unattainable aspirations that can only impede the
spontaneous growth of a normal human being, and
may conceivably destroy him. You must have
experienced this yourself. There arrives a moment
in life when you discover that what you've been
told at home, at school, or in church is simply
not true. You discover that it binds your
authentic self, your instinct, your true growth.
And this opens up a schism, creates a conflict
that must eventually be resolved or succumbed to.
In all forms of neurosis there is this clash
between certain forms of idealization in a moral
sense and a contrary aesthetic form. Federico
Fellini, Playboy Interview
Fellini-Grotesque
74
Film History
For me theres no difference between a scent and
a stink. Perhaps if wed been taught that a stink
is nice and scent nasty, the world would see
things in a different light. God knows why
theres all this fuss about a bit of shit! Its a
human product, just as much as our thoughts
are!-- Eau de Cologne in Amarcord Portrait of a
Town (36)
Fellini-Grotesque
75
Film History
Fellini-Grotesque
76
Fellini-Grotesque
Film History
In Italo Calvinos Invisible Cities, Marco Polo
regales Kublai Khan with the story--one of five
in the book designated as tales of Cities the
Sky--of Perinthia, a metropolis which, from its
very inception, had been intended as a utopia,
its ordering cosmologically inspired. In
Perinthia, we learn, all aspects of the city are
laid out according to the highest wisdom of
astrology and astronomy. Buildings, for example,
are cited in such a way as to receive the proper
influence of the favoring constellations. The
astronomers who oversaw Perinthias development
from the ground up guaranteed the city that it
would, without question, reflect the harmony of
the firmament.
77
Fellini-Grotesque
Film History
Reality, of course, turns out to be anything but
ideal. For, Marco Polo informs us,   In
Perinthias streets and squares today you
encounter cripples, dwarfs, hunchbacks, obese
men, bearded women. But the worse cannot be seen
guttural howls are heard from cellars and lofts,
where families hide children with three heads or
six legs. (144)   Such grotesques bring the
astronomer/architects of Perinthea to an
intellectual impasse, one that crops up all
through Calvinos splendid fictions/thought
experiments
78
Film History
Fellini-Grotesque
Either they must admit that all their
calculations were wrong and their figures are
unable to describe the heavens, or else they must
reveal that the order of the gods is reflected
exactly in the city of monsters. (145)   In the
grotesque cinematic world of Federico
Fellini--Calvinos contemporary, countryman, and
close friend--clearly the second alternative
seems the only viable one, and yet Fellini does
not embrace it out of deductive necessity. Filmed
on location in Perinthia, his movies celebrate
the revelation that the order of gods is
reflected exactly in the city of monsters. They
bring us news from Africa.
79
Film History
There is a nature that is grotesque within The
boulevards of the generals. Why should We say
that it mans interior world Or seeing the spent,
unconscious shapes of night, Pretend they are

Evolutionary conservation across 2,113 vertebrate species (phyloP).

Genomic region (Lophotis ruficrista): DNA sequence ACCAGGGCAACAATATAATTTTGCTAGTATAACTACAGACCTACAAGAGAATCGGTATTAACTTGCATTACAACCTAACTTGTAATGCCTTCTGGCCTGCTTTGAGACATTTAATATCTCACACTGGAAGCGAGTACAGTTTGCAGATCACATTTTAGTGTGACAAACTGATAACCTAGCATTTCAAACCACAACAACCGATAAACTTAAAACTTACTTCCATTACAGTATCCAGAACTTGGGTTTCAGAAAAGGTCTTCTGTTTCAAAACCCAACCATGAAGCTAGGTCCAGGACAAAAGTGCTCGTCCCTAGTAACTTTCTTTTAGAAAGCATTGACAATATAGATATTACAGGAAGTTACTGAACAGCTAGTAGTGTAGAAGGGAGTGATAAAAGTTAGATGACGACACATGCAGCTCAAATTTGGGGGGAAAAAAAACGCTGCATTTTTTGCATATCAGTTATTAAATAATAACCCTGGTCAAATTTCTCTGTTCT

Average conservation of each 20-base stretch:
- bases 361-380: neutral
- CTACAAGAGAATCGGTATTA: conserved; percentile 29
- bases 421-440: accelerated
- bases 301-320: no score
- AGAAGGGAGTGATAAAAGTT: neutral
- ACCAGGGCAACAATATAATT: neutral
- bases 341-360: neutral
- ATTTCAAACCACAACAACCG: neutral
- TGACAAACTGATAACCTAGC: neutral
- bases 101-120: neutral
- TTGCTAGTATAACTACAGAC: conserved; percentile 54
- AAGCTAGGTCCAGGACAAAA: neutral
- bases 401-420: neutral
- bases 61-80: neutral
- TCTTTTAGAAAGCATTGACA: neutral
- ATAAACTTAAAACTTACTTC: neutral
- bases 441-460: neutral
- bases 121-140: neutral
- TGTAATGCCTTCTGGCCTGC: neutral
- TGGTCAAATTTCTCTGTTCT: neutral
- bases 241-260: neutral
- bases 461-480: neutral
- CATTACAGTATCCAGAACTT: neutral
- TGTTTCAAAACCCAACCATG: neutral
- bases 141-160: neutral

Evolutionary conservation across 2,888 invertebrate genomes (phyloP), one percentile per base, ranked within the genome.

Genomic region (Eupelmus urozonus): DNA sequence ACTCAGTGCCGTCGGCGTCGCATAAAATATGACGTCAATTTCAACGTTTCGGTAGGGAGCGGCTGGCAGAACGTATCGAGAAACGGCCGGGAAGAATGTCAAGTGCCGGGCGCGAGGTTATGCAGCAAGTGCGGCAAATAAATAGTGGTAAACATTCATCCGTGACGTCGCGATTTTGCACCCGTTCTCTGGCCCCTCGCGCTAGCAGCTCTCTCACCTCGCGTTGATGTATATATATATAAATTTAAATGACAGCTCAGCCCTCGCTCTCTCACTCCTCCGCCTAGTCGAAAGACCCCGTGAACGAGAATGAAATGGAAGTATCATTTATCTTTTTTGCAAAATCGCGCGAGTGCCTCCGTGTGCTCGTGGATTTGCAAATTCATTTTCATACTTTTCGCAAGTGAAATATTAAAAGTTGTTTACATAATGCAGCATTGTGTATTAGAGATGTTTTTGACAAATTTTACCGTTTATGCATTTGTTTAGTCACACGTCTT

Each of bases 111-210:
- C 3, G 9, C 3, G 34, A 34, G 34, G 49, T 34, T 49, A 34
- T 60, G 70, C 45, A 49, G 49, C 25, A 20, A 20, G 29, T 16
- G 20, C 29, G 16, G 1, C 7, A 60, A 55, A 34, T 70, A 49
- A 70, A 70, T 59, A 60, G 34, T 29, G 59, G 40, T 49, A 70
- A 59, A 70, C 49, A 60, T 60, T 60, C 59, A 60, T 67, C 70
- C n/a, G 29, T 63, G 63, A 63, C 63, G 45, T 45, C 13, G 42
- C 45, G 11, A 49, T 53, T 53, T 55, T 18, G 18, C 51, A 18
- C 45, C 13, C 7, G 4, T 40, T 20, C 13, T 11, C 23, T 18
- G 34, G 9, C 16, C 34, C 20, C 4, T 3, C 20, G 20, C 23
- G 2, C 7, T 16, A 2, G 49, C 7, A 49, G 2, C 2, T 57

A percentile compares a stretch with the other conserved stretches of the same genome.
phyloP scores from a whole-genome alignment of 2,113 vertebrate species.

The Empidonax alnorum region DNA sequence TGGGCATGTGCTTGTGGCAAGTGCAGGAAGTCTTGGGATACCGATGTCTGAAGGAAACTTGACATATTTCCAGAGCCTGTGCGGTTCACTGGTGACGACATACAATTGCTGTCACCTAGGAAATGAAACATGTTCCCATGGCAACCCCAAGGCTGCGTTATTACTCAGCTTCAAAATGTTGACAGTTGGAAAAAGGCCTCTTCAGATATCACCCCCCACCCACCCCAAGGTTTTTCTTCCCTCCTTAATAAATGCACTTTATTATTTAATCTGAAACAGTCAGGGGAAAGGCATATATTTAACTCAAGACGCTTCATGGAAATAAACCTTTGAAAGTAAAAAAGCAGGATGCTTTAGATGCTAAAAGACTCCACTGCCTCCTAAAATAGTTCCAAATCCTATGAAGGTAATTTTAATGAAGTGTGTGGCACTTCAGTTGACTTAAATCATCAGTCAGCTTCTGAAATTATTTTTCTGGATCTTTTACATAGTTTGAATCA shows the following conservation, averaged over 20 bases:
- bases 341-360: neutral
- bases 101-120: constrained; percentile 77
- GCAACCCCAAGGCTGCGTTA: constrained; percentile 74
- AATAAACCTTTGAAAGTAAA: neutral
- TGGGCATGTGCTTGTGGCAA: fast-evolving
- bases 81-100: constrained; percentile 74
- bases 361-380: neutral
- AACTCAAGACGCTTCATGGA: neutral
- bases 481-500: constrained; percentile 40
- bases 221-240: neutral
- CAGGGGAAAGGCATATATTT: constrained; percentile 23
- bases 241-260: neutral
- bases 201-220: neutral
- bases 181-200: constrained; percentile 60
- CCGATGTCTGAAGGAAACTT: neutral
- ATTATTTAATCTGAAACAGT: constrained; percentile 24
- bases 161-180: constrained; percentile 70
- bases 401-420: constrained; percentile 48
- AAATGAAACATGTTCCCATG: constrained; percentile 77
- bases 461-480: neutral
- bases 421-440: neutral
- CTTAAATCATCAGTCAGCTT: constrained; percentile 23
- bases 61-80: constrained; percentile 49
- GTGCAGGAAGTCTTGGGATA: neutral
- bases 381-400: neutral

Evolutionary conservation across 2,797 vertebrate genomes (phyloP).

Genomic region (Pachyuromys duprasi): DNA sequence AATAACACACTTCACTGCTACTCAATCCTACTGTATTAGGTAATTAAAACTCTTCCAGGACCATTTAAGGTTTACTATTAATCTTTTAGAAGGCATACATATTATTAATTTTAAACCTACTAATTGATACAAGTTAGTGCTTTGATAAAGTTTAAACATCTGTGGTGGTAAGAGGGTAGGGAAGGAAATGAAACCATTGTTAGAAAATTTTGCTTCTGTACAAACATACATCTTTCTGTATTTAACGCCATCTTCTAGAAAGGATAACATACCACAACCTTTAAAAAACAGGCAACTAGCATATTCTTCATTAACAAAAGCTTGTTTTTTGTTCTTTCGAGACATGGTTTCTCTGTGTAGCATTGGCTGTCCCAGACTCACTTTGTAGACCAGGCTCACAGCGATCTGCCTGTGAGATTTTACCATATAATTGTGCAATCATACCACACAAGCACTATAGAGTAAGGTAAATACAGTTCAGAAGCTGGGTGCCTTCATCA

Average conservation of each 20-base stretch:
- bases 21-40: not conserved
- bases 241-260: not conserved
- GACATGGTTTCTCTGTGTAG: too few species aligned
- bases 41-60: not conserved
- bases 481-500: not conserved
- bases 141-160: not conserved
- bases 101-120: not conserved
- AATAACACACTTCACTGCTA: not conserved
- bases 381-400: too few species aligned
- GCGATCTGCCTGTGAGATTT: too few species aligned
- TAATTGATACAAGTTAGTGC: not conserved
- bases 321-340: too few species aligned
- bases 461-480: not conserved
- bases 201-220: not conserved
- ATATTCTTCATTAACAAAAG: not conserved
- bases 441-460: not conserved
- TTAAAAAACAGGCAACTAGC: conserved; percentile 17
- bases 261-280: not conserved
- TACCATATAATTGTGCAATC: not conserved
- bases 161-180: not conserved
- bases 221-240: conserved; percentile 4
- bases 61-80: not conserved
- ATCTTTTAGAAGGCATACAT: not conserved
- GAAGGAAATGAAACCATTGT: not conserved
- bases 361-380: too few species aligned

shapes of another consciousness? The grotesque is
not a visitation. It is Not apparition but
appearance, part Of that simplified geography, in
which The sun comes up like news from Africa.
--Wallace Stevens, A Word with Jose
Rodriguez-Feo
Fellini-Grotesque
80
Film History
  • Variety Lights (1950)
  • The White Sheik (1951)
  • I Vitelloni (1953)
  • Love in the City (1953)
  • La Strada (1954)
  • Il Bidone (1955)
  • The Nights of Cabiria (1957)
  • La Dolce Vita (1960)
  • 8 1/2 (1963)
  • Juliet of the Spirits (1965)
  • Spirits of the Dead (1969)
  • Fellini-Satyricon (1969)
  • The Clowns (1971)
  • Fellini's Roma (1972)
  • Amarcord (1974)
  • Fellini's Casanova (1976)
  • Orchestra Rehearsal (1979)
  • City of Women (1980)
  • And the Ship Sails On (1984)
  • Ginger and Fred (1986)
  • Intervista (1987)
  • The Voice of the Moon (1989)

81
Film History
The Jungian psychologist James Hillman has
suggested that artists be thought of as
obsessional neurotics--like Lady Macbeth in
Shakespeares play, perpetually washing and
washing her handsOut, out damn spotfixated on
a particular sign or symbol. Or, they are like
the veteran who has lost a limb in battle and
returns again and again to the scene of his loss.
The artist obsesses over a decisive moment or
theme or symbol, following a repetition
compulsion until he or she gets it rightfinds a
way to make sense of it via story or image.
82
Film History
1
Variety Lights (1950)
Fellinis Movies
83
Film History
2
The White Sheik (1951)
Fellinis Movies
84
Film History
3
I Vitelloni (1953)

Fellinis Movies
85
Film History
3.5
Amore in città (Love in the City)
(1953)contributed Un'agenzia matrimoniale ("A
Marriage Agency)
Fellinis Movies
86
Film History
4.5
La Strada (1954)
Fellini Ending in Despair LaStrada (1954) Watch
on YouTube Il Bidone (1955) Watch on YouTube Le
Notti di Cabiria (1957) Watch on YouTube
Fellinis Movies
87
Film History
5.5
Il Bidone (1955)
Fellini Ending in Despair LaStrada (1954) Watch
on YouTube Il Bidone (1955) Watch on YouTube Le
Notti di Cabiria (1957) Watch on YouTube
Fellinis Movies
88
Film History
6.5
The Nights of Cabiria (1957)
Fellini Ending in Despair LaStrada (1954) Watch